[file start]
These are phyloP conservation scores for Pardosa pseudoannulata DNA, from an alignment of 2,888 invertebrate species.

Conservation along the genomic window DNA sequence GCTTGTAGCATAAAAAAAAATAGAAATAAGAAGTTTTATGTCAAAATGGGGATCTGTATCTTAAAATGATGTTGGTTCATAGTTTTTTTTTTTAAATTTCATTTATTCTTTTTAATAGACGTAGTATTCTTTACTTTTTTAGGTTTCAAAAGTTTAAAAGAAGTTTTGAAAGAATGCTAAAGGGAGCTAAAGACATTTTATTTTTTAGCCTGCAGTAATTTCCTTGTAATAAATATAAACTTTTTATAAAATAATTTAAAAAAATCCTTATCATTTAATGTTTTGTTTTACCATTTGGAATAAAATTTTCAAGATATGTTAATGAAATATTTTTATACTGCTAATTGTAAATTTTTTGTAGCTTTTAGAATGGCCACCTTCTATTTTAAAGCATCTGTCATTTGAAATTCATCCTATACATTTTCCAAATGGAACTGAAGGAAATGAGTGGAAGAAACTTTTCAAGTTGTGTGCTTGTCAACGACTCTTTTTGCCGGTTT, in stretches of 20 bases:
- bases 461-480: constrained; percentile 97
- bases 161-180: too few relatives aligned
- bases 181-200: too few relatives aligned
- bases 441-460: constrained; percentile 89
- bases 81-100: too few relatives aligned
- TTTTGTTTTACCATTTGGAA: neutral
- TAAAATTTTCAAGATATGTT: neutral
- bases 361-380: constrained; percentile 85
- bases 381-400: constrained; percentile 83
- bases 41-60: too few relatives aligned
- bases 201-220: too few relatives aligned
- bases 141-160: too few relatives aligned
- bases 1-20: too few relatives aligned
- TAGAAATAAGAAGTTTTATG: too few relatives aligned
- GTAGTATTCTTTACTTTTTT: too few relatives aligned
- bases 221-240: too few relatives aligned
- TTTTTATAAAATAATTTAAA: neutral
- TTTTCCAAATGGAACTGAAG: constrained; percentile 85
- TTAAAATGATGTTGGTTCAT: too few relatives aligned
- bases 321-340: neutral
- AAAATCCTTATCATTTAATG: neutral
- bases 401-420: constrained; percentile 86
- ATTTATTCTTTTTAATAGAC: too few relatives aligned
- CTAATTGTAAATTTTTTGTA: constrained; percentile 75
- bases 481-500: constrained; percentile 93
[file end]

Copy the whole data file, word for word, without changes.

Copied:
These are phyloP conservation scores for Pardosa pseudoannulata DNA, from an alignment of 2,888 invertebrate species.

Conservation along the genomic window DNA sequence GCTTGTAGCATAAAAAAAAATAGAAATAAGAAGTTTTATGTCAAAATGGGGATCTGTATCTTAAAATGATGTTGGTTCATAGTTTTTTTTTTTAAATTTCATTTATTCTTTTTAATAGACGTAGTATTCTTTACTTTTTTAGGTTTCAAAAGTTTAAAAGAAGTTTTGAAAGAATGCTAAAGGGAGCTAAAGACATTTTATTTTTTAGCCTGCAGTAATTTCCTTGTAATAAATATAAACTTTTTATAAAATAATTTAAAAAAATCCTTATCATTTAATGTTTTGTTTTACCATTTGGAATAAAATTTTCAAGATATGTTAATGAAATATTTTTATACTGCTAATTGTAAATTTTTTGTAGCTTTTAGAATGGCCACCTTCTATTTTAAAGCATCTGTCATTTGAAATTCATCCTATACATTTTCCAAATGGAACTGAAGGAAATGAGTGGAAGAAACTTTTCAAGTTGTGTGCTTGTCAACGACTCTTTTTGCCGGTTT, in stretches of 20 bases:
- bases 461-480: constrained; percentile 97
- bases 161-180: too few relatives aligned
- bases 181-200: too few relatives aligned
- bases 441-460: constrained; percentile 89
- bases 81-100: too few relatives aligned
- TTTTGTTTTACCATTTGGAA: neutral
- TAAAATTTTCAAGATATGTT: neutral
- bases 361-380: constrained; percentile 85
- bases 381-400: constrained; percentile 83
- bases 41-60: too few relatives aligned
- bases 201-220: too few relatives aligned
- bases 141-160: too few relatives aligned
- bases 1-20: too few relatives aligned
- TAGAAATAAGAAGTTTTATG: too few relatives aligned
- GTAGTATTCTTTACTTTTTT: too few relatives aligned
- bases 221-240: too few relatives aligned
- TTTTTATAAAATAATTTAAA: neutral
- TTTTCCAAATGGAACTGAAG: constrained; percentile 85
- TTAAAATGATGTTGGTTCAT: too few relatives aligned
- bases 321-340: neutral
- AAAATCCTTATCATTTAATG: neutral
- bases 401-420: constrained; percentile 86
- ATTTATTCTTTTTAATAGAC: too few relatives aligned
- CTAATTGTAAATTTTTTGTA: constrained; percentile 75
- bases 481-500: constrained; percentile 93